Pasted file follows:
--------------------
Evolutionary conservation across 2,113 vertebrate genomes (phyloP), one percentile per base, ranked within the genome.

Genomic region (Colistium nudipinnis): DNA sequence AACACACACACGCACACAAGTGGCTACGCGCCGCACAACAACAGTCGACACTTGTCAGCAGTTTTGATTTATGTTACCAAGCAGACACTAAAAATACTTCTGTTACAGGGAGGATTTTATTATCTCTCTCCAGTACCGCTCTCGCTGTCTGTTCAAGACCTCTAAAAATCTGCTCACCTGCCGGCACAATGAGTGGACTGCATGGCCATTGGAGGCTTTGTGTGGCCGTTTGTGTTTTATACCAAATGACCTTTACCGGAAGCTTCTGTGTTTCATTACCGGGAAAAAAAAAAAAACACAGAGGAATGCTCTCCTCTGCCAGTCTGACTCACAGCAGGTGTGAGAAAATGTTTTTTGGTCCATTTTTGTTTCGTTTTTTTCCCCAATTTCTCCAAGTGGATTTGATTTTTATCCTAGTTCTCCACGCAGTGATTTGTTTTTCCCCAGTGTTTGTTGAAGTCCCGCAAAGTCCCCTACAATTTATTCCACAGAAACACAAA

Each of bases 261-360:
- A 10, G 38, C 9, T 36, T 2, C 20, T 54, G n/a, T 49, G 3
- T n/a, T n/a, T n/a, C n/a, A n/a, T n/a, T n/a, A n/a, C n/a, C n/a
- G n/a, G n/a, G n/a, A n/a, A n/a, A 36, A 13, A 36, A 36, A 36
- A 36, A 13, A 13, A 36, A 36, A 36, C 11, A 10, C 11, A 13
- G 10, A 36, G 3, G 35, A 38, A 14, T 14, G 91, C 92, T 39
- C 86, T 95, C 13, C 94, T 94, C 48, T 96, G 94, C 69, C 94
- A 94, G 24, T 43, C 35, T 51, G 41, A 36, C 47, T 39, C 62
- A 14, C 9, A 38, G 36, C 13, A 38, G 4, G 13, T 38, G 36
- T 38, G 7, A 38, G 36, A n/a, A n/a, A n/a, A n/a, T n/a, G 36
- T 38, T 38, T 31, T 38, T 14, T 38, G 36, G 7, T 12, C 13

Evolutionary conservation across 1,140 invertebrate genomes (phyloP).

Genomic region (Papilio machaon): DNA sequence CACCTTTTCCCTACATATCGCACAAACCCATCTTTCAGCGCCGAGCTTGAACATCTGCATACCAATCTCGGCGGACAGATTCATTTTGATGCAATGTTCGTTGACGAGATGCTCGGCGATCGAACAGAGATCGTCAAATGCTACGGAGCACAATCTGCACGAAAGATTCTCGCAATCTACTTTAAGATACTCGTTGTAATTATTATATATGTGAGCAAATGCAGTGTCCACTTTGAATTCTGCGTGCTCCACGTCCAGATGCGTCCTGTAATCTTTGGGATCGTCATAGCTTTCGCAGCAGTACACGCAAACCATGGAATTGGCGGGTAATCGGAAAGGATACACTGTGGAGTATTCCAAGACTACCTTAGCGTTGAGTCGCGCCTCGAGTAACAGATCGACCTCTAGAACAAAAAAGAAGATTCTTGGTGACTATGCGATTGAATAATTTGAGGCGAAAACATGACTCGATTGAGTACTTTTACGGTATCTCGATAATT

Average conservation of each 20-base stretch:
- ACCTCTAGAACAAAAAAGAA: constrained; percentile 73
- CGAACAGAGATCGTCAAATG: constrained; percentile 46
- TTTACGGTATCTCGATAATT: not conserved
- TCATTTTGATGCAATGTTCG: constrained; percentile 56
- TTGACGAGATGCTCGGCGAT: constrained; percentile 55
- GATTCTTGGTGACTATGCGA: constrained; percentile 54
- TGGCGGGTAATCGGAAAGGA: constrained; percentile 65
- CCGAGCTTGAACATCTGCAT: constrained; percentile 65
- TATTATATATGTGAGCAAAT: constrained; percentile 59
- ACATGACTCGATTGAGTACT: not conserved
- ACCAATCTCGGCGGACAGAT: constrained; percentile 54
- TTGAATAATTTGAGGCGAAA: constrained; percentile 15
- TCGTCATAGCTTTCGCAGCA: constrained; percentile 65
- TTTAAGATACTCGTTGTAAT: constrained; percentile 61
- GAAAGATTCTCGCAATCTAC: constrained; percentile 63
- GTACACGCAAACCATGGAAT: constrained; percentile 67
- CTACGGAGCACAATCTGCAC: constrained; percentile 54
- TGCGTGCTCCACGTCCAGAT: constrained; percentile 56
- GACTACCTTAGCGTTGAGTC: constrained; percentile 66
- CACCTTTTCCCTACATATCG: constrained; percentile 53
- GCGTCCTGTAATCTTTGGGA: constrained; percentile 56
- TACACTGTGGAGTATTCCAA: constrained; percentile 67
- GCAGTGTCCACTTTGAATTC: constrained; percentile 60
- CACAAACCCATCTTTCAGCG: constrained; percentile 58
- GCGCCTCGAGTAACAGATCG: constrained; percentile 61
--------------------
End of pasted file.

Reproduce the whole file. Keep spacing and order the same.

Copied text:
Evolutionary conservation across 2,113 vertebrate genomes (phyloP), one percentile per base, ranked within the genome.

Genomic region (Colistium nudipinnis): DNA sequence AACACACACACGCACACAAGTGGCTACGCGCCGCACAACAACAGTCGACACTTGTCAGCAGTTTTGATTTATGTTACCAAGCAGACACTAAAAATACTTCTGTTACAGGGAGGATTTTATTATCTCTCTCCAGTACCGCTCTCGCTGTCTGTTCAAGACCTCTAAAAATCTGCTCACCTGCCGGCACAATGAGTGGACTGCATGGCCATTGGAGGCTTTGTGTGGCCGTTTGTGTTTTATACCAAATGACCTTTACCGGAAGCTTCTGTGTTTCATTACCGGGAAAAAAAAAAAAACACAGAGGAATGCTCTCCTCTGCCAGTCTGACTCACAGCAGGTGTGAGAAAATGTTTTTTGGTCCATTTTTGTTTCGTTTTTTTCCCCAATTTCTCCAAGTGGATTTGATTTTTATCCTAGTTCTCCACGCAGTGATTTGTTTTTCCCCAGTGTTTGTTGAAGTCCCGCAAAGTCCCCTACAATTTATTCCACAGAAACACAAA

Each of bases 261-360:
- A 10, G 38, C 9, T 36, T 2, C 20, T 54, G n/a, T 49, G 3
- T n/a, T n/a, T n/a, C n/a, A n/a, T n/a, T n/a, A n/a, C n/a, C n/a
- G n/a, G n/a, G n/a, A n/a, A n/a, A 36, A 13, A 36, A 36, A 36
- A 36, A 13, A 13, A 36, A 36, A 36, C 11, A 10, C 11, A 13
- G 10, A 36, G 3, G 35, A 38, A 14, T 14, G 91, C 92, T 39
- C 86, T 95, C 13, C 94, T 94, C 48, T 96, G 94, C 69, C 94
- A 94, G 24, T 43, C 35, T 51, G 41, A 36, C 47, T 39, C 62
- A 14, C 9, A 38, G 36, C 13, A 38, G 4, G 13, T 38, G 36
- T 38, G 7, A 38, G 36, A n/a, A n/a, A n/a, A n/a, T n/a, G 36
- T 38, T 38, T 31, T 38, T 14, T 38, G 36, G 7, T 12, C 13

Evolutionary conservation across 1,140 invertebrate genomes (phyloP).

Genomic region (Papilio machaon): DNA sequence CACCTTTTCCCTACATATCGCACAAACCCATCTTTCAGCGCCGAGCTTGAACATCTGCATACCAATCTCGGCGGACAGATTCATTTTGATGCAATGTTCGTTGACGAGATGCTCGGCGATCGAACAGAGATCGTCAAATGCTACGGAGCACAATCTGCACGAAAGATTCTCGCAATCTACTTTAAGATACTCGTTGTAATTATTATATATGTGAGCAAATGCAGTGTCCACTTTGAATTCTGCGTGCTCCACGTCCAGATGCGTCCTGTAATCTTTGGGATCGTCATAGCTTTCGCAGCAGTACACGCAAACCATGGAATTGGCGGGTAATCGGAAAGGATACACTGTGGAGTATTCCAAGACTACCTTAGCGTTGAGTCGCGCCTCGAGTAACAGATCGACCTCTAGAACAAAAAAGAAGATTCTTGGTGACTATGCGATTGAATAATTTGAGGCGAAAACATGACTCGATTGAGTACTTTTACGGTATCTCGATAATT

Average conservation of each 20-base stretch:
- ACCTCTAGAACAAAAAAGAA: constrained; percentile 73
- CGAACAGAGATCGTCAAATG: constrained; percentile 46
- TTTACGGTATCTCGATAATT: not conserved
- TCATTTTGATGCAATGTTCG: constrained; percentile 56
- TTGACGAGATGCTCGGCGAT: constrained; percentile 55
- GATTCTTGGTGACTATGCGA: constrained; percentile 54
- TGGCGGGTAATCGGAAAGGA: constrained; percentile 65
- CCGAGCTTGAACATCTGCAT: constrained; percentile 65
- TATTATATATGTGAGCAAAT: constrained; percentile 59
- ACATGACTCGATTGAGTACT: not conserved
- ACCAATCTCGGCGGACAGAT: constrained; percentile 54
- TTGAATAATTTGAGGCGAAA: constrained; percentile 15
- TCGTCATAGCTTTCGCAGCA: constrained; percentile 65
- TTTAAGATACTCGTTGTAAT: constrained; percentile 61
- GAAAGATTCTCGCAATCTAC: constrained; percentile 63
- GTACACGCAAACCATGGAAT: constrained; percentile 67
- CTACGGAGCACAATCTGCAC: constrained; percentile 54
- TGCGTGCTCCACGTCCAGAT: constrained; percentile 56
- GACTACCTTAGCGTTGAGTC: constrained; percentile 66
- CACCTTTTCCCTACATATCG: constrained; percentile 53
- GCGTCCTGTAATCTTTGGGA: constrained; percentile 56
- TACACTGTGGAGTATTCCAA: constrained; percentile 67
- GCAGTGTCCACTTTGAATTC: constrained; percentile 60
- CACAAACCCATCTTTCAGCG: constrained; percentile 58
- GCGCCTCGAGTAACAGATCG: constrained; percentile 61